Costs of Operational Risk Mismanagement
Causes of Operational Risk
The Basel Committee on Banking Supervision (BCBS) defines operational risk “as the risk of loss resulting from inadequate or failed internal processes, people and systems or from external events. This definition includes legal risk, but excludes strategic and reputation risk.” Operational risk occurs in all day-to-day bank activities and its losses are unpredictable most of the time. Unfortunately, organizations are often affected by substantial losses due to events they fail to foresee or to mitigate. These disastrous financial effects are usually caused by the lack of an effective operational risk management within the company.
There are many causes of operational risks. Broadly, most operational risks arise from one of three sources.
- People: Incompetency of personnel and misuse of powers
- Processes: Possibilities of errors in information processing, data transmission, data retrieval, and inaccuracy of result or output
- Information Technology / Systems: The failure of the information technology system, the hacking of the computer network by outsiders, and the programming errors that can take place any time and can cause loss to the bank
Impact of Increased Operational Risks on Operational Risk-Weighted-Assets (RWAs)
Operational risk-weighted assets is a measure devised by regulators that determines how much capital a bank needs to hold against potential losses from human error, external threats, fraud and litigation. Operational RWAs are on the rise, as noted in some examples below:
- Bank of America said a $26 billion increase in its total RWAs as of June 30 was driven by an increase in operational risk-weighted assets. About 26% of its total is tied to operational risk, meaning the bank had more than $330 billion of such assets
- Citigroup said it was forced by the Fed to add $56 billion to its operational RWAs earlier this year, which reduced its capital-ratio target, citing the “the overall operating environment for the banking industry.” The bank had $288 billion of such assets as of June 30, or 23% of its total, up from $177 billion in the third quarter of 2013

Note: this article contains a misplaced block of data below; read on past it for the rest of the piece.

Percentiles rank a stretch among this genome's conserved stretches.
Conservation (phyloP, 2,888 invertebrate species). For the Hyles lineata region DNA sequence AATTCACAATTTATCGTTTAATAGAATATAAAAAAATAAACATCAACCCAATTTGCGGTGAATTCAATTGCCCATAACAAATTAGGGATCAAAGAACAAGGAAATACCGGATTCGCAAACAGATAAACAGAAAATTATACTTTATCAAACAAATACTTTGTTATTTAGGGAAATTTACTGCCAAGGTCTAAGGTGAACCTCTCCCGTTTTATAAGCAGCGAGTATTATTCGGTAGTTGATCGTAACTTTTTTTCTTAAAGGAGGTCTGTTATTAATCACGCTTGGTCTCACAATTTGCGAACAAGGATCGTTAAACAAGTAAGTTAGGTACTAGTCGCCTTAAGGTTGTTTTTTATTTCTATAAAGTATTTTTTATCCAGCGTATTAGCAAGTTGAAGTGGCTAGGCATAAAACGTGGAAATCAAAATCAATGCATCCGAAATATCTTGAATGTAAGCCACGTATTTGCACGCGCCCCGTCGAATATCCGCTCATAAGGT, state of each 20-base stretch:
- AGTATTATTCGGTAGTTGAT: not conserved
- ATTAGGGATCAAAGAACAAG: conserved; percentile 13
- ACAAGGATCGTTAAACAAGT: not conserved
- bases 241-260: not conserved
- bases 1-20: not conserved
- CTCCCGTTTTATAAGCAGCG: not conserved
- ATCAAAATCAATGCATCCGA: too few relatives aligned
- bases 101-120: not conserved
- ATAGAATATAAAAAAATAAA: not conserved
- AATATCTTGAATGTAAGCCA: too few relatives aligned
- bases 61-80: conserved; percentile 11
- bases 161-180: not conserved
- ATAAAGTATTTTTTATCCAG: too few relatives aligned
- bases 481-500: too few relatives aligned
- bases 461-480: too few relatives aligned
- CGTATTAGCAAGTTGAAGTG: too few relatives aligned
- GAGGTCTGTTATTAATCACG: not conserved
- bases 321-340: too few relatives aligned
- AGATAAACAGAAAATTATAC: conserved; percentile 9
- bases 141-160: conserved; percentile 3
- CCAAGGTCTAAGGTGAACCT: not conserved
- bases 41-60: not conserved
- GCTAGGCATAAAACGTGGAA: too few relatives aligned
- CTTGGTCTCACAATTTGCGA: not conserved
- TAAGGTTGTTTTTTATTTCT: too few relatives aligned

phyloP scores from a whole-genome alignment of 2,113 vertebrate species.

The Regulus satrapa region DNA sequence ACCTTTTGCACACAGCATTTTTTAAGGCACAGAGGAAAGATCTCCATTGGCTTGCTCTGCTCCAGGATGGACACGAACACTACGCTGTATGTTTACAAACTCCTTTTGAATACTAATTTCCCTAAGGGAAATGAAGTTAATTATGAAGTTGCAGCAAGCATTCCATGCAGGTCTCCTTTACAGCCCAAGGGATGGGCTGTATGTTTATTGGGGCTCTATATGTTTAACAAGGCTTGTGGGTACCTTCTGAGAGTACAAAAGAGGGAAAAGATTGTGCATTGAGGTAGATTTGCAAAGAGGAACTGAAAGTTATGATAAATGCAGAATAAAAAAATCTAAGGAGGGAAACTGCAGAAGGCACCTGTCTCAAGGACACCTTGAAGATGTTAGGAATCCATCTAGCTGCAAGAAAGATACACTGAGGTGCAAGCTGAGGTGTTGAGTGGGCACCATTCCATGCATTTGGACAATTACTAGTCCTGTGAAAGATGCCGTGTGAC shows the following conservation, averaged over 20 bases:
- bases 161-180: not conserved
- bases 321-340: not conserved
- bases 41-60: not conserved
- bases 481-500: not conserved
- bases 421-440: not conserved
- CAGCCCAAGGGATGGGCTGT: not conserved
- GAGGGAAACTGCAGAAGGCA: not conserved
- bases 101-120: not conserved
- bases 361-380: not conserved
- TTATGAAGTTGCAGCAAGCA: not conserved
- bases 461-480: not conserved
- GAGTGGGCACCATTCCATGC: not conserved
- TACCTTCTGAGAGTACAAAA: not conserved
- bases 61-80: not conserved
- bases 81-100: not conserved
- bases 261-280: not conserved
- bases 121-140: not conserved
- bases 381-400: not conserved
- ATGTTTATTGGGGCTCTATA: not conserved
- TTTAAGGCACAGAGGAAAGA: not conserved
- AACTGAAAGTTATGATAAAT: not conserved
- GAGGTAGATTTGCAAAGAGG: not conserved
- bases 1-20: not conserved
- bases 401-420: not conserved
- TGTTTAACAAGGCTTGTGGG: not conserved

- Goldman Sachs had $93.8 billion of operational risk-weighted assets at the end of June, 16%of its total
- Credit Suisse said in February that its regulator ordered the firm to boost its operational RWAs by $6 billion to 53.1 billion Swiss francs ($58 billion).
- UBS AG was ordered to bolster its figure by more than 27 billion francs before the regulator agreed to use a different way to assess risks, leading to a 22.5 billion-franc increase. The expectation is that operational risk-weighted assets will continue to rise in the future
- JPMorgan Chase CEO Jamie Dimon has pledged billions of dollars to improve compliance and cybersecurity. The firm’s operational RWAs rose 6.7% in the 2Q to $400 billion, according to an August filing. Wall Street firms including Citigroup Inc. and Bank of America Corp. that together racked up more than $100 billion in post-financial crisis legal costs are facing similar pressures.
More Stringent Regulations